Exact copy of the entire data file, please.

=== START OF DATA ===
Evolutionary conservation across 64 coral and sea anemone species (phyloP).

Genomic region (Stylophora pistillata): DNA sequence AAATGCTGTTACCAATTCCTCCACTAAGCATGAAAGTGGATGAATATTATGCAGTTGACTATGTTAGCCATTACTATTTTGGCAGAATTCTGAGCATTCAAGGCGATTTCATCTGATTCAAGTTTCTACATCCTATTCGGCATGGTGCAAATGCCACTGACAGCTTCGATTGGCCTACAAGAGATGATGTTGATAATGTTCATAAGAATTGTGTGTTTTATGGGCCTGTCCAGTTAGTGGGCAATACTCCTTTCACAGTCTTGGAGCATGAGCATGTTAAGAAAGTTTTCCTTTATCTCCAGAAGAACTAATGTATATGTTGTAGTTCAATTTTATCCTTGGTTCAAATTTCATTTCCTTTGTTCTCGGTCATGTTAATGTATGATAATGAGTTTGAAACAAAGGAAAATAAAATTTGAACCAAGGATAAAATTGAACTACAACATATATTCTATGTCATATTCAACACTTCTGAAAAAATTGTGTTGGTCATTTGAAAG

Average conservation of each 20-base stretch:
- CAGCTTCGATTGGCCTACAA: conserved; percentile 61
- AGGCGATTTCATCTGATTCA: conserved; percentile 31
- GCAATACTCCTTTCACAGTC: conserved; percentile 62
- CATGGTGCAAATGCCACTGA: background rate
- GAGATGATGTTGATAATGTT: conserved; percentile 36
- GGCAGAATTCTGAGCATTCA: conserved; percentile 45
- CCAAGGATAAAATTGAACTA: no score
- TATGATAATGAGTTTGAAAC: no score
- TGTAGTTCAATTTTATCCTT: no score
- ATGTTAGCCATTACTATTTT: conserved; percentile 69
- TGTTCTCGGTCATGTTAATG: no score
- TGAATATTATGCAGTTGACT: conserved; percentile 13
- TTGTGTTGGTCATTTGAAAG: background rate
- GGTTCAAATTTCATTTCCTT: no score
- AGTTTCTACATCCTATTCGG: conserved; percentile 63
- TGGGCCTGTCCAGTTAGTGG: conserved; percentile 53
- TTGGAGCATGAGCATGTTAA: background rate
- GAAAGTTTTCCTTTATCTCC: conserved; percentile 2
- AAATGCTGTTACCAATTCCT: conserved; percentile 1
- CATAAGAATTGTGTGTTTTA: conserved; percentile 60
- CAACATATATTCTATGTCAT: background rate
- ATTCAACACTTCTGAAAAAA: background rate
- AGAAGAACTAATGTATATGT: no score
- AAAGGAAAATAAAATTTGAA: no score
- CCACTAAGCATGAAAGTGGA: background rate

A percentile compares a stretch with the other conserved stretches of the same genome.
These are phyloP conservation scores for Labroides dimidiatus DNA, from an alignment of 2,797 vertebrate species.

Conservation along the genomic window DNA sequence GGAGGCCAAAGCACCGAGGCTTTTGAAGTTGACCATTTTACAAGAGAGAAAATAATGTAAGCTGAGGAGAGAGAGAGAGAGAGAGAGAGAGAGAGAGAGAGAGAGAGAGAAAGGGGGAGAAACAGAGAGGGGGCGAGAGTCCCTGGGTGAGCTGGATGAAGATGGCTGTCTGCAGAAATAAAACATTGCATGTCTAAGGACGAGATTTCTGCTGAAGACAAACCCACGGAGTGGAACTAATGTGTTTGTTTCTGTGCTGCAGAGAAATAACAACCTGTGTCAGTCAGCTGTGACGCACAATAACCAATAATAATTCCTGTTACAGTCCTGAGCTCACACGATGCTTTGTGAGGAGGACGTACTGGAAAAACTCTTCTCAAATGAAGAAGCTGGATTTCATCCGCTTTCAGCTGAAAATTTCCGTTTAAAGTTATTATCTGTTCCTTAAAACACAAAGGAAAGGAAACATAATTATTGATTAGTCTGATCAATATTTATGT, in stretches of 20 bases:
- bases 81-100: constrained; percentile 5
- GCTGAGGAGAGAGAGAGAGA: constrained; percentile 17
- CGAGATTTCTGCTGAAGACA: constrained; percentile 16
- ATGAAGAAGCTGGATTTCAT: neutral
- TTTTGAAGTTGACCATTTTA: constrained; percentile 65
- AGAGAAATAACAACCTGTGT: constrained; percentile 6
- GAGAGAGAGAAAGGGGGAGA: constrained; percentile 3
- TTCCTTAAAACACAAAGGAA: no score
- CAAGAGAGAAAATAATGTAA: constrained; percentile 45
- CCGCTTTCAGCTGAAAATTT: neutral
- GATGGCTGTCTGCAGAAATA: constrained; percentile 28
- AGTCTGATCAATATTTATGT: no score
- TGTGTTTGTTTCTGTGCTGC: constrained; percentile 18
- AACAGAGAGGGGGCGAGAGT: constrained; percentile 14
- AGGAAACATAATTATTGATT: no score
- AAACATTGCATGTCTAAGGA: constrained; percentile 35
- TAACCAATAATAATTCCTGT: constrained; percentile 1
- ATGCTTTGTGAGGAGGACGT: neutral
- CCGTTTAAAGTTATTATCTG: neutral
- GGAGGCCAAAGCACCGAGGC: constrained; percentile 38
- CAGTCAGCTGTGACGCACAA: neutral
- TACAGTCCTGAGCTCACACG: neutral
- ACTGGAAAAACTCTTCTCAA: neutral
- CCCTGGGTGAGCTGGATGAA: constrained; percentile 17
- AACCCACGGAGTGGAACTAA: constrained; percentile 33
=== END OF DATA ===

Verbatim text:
Evolutionary conservation across 64 coral and sea anemone species (phyloP).

Genomic region (Stylophora pistillata): DNA sequence AAATGCTGTTACCAATTCCTCCACTAAGCATGAAAGTGGATGAATATTATGCAGTTGACTATGTTAGCCATTACTATTTTGGCAGAATTCTGAGCATTCAAGGCGATTTCATCTGATTCAAGTTTCTACATCCTATTCGGCATGGTGCAAATGCCACTGACAGCTTCGATTGGCCTACAAGAGATGATGTTGATAATGTTCATAAGAATTGTGTGTTTTATGGGCCTGTCCAGTTAGTGGGCAATACTCCTTTCACAGTCTTGGAGCATGAGCATGTTAAGAAAGTTTTCCTTTATCTCCAGAAGAACTAATGTATATGTTGTAGTTCAATTTTATCCTTGGTTCAAATTTCATTTCCTTTGTTCTCGGTCATGTTAATGTATGATAATGAGTTTGAAACAAAGGAAAATAAAATTTGAACCAAGGATAAAATTGAACTACAACATATATTCTATGTCATATTCAACACTTCTGAAAAAATTGTGTTGGTCATTTGAAAG

Average conservation of each 20-base stretch:
- CAGCTTCGATTGGCCTACAA: conserved; percentile 61
- AGGCGATTTCATCTGATTCA: conserved; percentile 31
- GCAATACTCCTTTCACAGTC: conserved; percentile 62
- CATGGTGCAAATGCCACTGA: background rate
- GAGATGATGTTGATAATGTT: conserved; percentile 36
- GGCAGAATTCTGAGCATTCA: conserved; percentile 45
- CCAAGGATAAAATTGAACTA: no score
- TATGATAATGAGTTTGAAAC: no score
- TGTAGTTCAATTTTATCCTT: no score
- ATGTTAGCCATTACTATTTT: conserved; percentile 69
- TGTTCTCGGTCATGTTAATG: no score
- TGAATATTATGCAGTTGACT: conserved; percentile 13
- TTGTGTTGGTCATTTGAAAG: background rate
- GGTTCAAATTTCATTTCCTT: no score
- AGTTTCTACATCCTATTCGG: conserved; percentile 63
- TGGGCCTGTCCAGTTAGTGG: conserved; percentile 53
- TTGGAGCATGAGCATGTTAA: background rate
- GAAAGTTTTCCTTTATCTCC: conserved; percentile 2
- AAATGCTGTTACCAATTCCT: conserved; percentile 1
- CATAAGAATTGTGTGTTTTA: conserved; percentile 60
- CAACATATATTCTATGTCAT: background rate
- ATTCAACACTTCTGAAAAAA: background rate
- AGAAGAACTAATGTATATGT: no score
- AAAGGAAAATAAAATTTGAA: no score
- CCACTAAGCATGAAAGTGGA: background rate

A percentile compares a stretch with the other conserved stretches of the same genome.
These are phyloP conservation scores for Labroides dimidiatus DNA, from an alignment of 2,797 vertebrate species.

Conservation along the genomic window DNA sequence GGAGGCCAAAGCACCGAGGCTTTTGAAGTTGACCATTTTACAAGAGAGAAAATAATGTAAGCTGAGGAGAGAGAGAGAGAGAGAGAGAGAGAGAGAGAGAGAGAGAGAGAAAGGGGGAGAAACAGAGAGGGGGCGAGAGTCCCTGGGTGAGCTGGATGAAGATGGCTGTCTGCAGAAATAAAACATTGCATGTCTAAGGACGAGATTTCTGCTGAAGACAAACCCACGGAGTGGAACTAATGTGTTTGTTTCTGTGCTGCAGAGAAATAACAACCTGTGTCAGTCAGCTGTGACGCACAATAACCAATAATAATTCCTGTTACAGTCCTGAGCTCACACGATGCTTTGTGAGGAGGACGTACTGGAAAAACTCTTCTCAAATGAAGAAGCTGGATTTCATCCGCTTTCAGCTGAAAATTTCCGTTTAAAGTTATTATCTGTTCCTTAAAACACAAAGGAAAGGAAACATAATTATTGATTAGTCTGATCAATATTTATGT, in stretches of 20 bases:
- bases 81-100: constrained; percentile 5
- GCTGAGGAGAGAGAGAGAGA: constrained; percentile 17
- CGAGATTTCTGCTGAAGACA: constrained; percentile 16
- ATGAAGAAGCTGGATTTCAT: neutral
- TTTTGAAGTTGACCATTTTA: constrained; percentile 65
- AGAGAAATAACAACCTGTGT: constrained; percentile 6
- GAGAGAGAGAAAGGGGGAGA: constrained; percentile 3
- TTCCTTAAAACACAAAGGAA: no score
- CAAGAGAGAAAATAATGTAA: constrained; percentile 45
- CCGCTTTCAGCTGAAAATTT: neutral
- GATGGCTGTCTGCAGAAATA: constrained; percentile 28
- AGTCTGATCAATATTTATGT: no score
- TGTGTTTGTTTCTGTGCTGC: constrained; percentile 18
- AACAGAGAGGGGGCGAGAGT: constrained; percentile 14
- AGGAAACATAATTATTGATT: no score
- AAACATTGCATGTCTAAGGA: constrained; percentile 35
- TAACCAATAATAATTCCTGT: constrained; percentile 1
- ATGCTTTGTGAGGAGGACGT: neutral
- CCGTTTAAAGTTATTATCTG: neutral
- GGAGGCCAAAGCACCGAGGC: constrained; percentile 38
- CAGTCAGCTGTGACGCACAA: neutral
- TACAGTCCTGAGCTCACACG: neutral
- ACTGGAAAAACTCTTCTCAA: neutral
- CCCTGGGTGAGCTGGATGAA: constrained; percentile 17
- AACCCACGGAGTGGAACTAA: constrained; percentile 33